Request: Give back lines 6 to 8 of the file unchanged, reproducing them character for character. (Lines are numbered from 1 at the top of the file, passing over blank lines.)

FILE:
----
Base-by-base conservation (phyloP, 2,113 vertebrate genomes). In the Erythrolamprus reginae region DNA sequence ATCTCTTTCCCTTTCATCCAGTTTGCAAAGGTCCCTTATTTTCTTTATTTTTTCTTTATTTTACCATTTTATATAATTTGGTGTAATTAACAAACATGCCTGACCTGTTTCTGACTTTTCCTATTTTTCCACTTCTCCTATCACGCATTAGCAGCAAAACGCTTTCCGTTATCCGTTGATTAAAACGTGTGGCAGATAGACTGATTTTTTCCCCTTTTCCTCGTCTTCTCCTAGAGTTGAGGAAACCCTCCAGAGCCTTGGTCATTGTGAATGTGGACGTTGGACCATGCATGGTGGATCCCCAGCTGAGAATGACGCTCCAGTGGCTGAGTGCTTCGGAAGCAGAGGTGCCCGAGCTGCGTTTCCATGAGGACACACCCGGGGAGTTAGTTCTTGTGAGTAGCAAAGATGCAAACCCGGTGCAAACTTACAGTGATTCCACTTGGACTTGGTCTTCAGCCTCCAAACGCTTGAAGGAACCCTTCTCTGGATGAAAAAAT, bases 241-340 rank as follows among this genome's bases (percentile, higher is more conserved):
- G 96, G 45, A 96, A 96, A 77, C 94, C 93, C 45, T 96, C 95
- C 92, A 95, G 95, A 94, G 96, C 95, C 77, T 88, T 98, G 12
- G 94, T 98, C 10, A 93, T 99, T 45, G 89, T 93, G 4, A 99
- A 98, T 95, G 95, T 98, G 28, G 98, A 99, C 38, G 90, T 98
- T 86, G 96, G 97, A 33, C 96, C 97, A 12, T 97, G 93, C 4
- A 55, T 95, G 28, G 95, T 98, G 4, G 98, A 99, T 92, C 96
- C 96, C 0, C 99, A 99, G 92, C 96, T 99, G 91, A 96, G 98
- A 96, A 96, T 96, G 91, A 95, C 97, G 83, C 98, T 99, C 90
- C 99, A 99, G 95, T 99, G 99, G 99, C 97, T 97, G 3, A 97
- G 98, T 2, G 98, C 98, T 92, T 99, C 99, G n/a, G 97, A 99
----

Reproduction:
- T 86, G 96, G 97, A 33, C 96, C 97, A 12, T 97, G 93, C 4
- A 55, T 95, G 28, G 95, T 98, G 4, G 98, A 99, T 92, C 96
- C 96, C 0, C 99, A 99, G 92, C 96, T 99, G 91, A 96, G 98